“You Lie!”: Uncivil Discourse, Past and Present

If you thought the tension and incivility between political parties in America couldn’t get any worse than it has been recently, then you haven’t spent enough time with nineteenth century political cartoons. Today I don’t think you could get away with publishing an image like “The Philosophic Cock” (in the new fully illustrated online inventory of AAS’s Pierce Collection). PCIn this political cartoon from this political cartoon from 1804, Thomas Jefferson is represented as a rooster cavorting with a hen with the head of Sally Hemings, the enslaved woman with whom he had a number of children. The original audience for this political print didn’t feel the need to wait for DNA evidence and AAS member Annette Gordon Reed’s Pulitzer-prize-winning work (on our website list of recent scholarship) to put the pieces of that scandal together.

History may repeat itself, but you never find yourself in the same river twice. (Little known fact: if you double your truisms, it doubles the truth of both statements.) So what are the differences between today’s outbreak of political rudeness and that in the early republic? Thankfully we can start with the fact that in today’s political arguments the denouement no longer involves dueling pistols. On the other hand, what do the similarities between the early nineteenth and early twenty first centuries tell us about American society then and now?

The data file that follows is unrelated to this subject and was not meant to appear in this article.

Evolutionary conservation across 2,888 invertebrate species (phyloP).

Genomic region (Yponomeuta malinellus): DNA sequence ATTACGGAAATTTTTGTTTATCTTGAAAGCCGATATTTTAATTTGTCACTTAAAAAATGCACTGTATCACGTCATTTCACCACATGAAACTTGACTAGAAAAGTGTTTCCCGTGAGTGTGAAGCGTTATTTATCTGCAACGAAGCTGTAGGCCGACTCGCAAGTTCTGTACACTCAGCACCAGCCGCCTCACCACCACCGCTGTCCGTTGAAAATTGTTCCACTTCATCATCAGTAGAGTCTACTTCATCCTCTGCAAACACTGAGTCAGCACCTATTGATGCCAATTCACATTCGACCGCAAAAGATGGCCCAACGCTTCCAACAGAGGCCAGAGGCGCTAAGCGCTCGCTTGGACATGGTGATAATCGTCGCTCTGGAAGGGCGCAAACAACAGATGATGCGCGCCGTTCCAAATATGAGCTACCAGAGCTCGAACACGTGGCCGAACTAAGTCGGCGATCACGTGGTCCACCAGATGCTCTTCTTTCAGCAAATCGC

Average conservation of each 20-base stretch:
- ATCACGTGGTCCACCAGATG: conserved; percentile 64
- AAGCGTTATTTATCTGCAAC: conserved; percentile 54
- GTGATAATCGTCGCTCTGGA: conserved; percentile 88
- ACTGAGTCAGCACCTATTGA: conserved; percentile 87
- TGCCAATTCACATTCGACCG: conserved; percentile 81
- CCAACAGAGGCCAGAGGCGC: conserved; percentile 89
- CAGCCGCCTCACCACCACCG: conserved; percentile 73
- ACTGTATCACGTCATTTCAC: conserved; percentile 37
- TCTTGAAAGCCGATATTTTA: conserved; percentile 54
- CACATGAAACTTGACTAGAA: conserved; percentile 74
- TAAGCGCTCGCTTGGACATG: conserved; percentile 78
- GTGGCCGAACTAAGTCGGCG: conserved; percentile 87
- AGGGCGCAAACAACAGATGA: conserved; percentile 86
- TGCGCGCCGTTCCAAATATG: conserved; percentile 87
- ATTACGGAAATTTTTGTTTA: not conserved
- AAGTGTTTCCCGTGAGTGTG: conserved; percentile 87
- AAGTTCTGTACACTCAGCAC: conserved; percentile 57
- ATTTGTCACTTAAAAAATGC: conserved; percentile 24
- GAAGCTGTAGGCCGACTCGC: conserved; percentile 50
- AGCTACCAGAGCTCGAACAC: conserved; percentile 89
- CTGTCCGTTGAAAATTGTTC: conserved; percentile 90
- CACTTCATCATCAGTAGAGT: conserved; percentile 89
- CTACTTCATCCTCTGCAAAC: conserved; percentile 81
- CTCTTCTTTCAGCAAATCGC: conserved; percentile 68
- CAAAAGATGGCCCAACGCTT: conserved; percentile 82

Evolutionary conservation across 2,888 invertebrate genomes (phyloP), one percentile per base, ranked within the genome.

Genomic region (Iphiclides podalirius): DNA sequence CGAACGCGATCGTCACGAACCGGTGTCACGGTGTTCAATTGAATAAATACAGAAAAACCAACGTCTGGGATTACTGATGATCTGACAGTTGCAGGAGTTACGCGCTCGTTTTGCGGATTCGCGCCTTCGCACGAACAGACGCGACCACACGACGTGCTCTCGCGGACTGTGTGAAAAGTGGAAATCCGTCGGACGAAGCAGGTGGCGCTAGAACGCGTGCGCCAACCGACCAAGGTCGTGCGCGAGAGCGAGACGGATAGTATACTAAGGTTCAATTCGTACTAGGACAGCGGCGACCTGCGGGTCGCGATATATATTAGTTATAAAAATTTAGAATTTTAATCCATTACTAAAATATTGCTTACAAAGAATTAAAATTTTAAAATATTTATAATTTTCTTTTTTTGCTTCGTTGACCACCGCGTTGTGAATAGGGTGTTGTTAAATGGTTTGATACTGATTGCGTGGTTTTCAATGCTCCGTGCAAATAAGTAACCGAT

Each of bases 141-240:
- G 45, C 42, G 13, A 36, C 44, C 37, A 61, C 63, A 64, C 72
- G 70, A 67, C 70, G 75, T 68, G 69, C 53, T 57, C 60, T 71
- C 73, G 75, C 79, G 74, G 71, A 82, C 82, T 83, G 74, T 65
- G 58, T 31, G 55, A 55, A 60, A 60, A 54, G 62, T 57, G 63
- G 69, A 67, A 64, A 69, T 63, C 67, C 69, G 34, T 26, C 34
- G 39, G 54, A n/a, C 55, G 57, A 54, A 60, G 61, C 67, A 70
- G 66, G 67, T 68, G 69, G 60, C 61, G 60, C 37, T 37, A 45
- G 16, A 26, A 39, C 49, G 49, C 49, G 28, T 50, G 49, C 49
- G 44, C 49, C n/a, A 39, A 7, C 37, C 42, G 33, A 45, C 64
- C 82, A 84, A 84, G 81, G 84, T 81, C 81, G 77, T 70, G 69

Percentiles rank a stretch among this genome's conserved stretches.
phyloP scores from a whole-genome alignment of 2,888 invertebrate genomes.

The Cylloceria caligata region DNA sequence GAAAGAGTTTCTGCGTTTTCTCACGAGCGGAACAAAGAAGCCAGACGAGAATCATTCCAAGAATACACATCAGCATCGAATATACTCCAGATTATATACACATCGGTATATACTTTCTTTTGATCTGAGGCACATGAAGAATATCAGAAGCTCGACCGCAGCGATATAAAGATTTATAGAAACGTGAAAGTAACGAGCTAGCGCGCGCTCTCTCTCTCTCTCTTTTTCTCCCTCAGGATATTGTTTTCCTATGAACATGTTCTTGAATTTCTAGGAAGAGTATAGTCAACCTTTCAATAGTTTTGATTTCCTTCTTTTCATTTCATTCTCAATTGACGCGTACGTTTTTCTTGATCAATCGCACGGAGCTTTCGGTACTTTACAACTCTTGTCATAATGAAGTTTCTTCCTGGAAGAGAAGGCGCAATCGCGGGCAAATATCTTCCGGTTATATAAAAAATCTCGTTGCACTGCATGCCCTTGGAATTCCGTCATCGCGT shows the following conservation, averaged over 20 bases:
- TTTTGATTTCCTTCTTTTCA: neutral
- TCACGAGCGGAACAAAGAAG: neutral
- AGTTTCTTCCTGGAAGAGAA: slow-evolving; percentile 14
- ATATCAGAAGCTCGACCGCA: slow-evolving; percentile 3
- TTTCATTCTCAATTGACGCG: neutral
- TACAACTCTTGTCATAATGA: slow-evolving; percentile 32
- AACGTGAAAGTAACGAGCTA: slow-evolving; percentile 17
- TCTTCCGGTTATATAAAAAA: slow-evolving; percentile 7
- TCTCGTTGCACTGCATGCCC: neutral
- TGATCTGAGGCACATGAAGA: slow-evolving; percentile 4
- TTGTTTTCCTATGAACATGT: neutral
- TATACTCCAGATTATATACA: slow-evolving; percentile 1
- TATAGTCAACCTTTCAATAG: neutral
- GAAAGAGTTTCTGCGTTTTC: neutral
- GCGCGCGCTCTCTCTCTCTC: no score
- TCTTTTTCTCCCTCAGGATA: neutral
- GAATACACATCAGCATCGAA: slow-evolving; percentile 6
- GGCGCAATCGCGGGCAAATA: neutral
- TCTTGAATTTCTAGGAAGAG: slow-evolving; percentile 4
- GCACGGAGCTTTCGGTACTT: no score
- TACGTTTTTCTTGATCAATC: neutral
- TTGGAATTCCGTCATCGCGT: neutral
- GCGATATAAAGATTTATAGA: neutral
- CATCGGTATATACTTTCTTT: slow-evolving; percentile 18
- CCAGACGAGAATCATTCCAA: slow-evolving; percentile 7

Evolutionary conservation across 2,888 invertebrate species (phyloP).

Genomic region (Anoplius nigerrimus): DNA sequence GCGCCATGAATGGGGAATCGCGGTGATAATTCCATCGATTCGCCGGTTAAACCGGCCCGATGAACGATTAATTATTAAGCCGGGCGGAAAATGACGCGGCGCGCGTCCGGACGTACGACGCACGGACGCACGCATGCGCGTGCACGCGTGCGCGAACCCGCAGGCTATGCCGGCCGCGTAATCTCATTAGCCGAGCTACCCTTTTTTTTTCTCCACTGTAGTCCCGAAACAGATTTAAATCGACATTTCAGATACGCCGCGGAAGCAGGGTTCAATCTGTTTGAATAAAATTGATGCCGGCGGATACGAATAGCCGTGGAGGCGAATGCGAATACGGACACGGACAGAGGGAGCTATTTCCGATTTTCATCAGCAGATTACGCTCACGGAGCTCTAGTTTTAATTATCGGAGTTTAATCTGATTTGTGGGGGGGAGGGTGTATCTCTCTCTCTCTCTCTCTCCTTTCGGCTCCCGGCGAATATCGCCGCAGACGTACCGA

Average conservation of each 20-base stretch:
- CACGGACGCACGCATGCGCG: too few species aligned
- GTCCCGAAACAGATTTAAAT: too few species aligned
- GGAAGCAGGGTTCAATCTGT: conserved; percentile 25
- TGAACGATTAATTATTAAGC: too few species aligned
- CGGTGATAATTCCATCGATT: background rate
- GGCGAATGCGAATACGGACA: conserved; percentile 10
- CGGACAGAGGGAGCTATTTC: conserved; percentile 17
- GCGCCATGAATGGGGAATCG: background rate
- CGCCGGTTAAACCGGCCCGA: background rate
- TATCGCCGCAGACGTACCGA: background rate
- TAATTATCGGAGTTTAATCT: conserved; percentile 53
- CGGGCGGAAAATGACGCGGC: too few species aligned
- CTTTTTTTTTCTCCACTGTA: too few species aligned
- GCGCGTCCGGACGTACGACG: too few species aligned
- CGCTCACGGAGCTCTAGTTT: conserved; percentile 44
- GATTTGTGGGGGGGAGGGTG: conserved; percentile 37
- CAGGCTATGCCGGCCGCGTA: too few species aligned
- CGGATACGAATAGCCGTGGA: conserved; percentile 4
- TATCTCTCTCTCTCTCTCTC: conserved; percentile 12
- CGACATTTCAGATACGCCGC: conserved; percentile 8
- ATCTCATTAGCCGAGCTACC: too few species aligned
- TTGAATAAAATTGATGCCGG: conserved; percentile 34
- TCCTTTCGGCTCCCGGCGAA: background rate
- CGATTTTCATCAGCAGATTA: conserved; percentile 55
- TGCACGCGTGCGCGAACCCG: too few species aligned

These questions and a whole lot more will be examined in a very civil discussion held at AAS next week. On Wednesday, April 14, at 7:30pm, the American Antiquarian Society will host “Uncivil Discourse: A Conversation with Jim Leach and Jill Lepore.”
LeachLepore
Jim Leach, the chairman of the National Endowment for the Humanities (NEH), will join historian and essayist Jill Lepore for a public discussion on the state of political discourse in America, past and present. This program is part of a fifty-state American Civility Tour that Leach is conducting to raise awareness of how divisive and potentially dangerous harsh and hateful language can be. Leach believes that the exchange of ideas and the consideration of other viewpoints are central to the humanities and that we need to bring this spirit of reason back into politics.

This event is sponsored by the NEH in partnership with the American Antiquarian Society and Mass Humanities. It is free and open to the public. Directions are available on our website. Regulars in the AAS reading room should note we will not be able to have our usual Wednesday evening extended hours on April 14th. Instead, the library will close at 5pm to prepare for the event.

As always, we hope to see you there!

4 thoughts on ““You Lie!”: Uncivil Discourse, Past and Present

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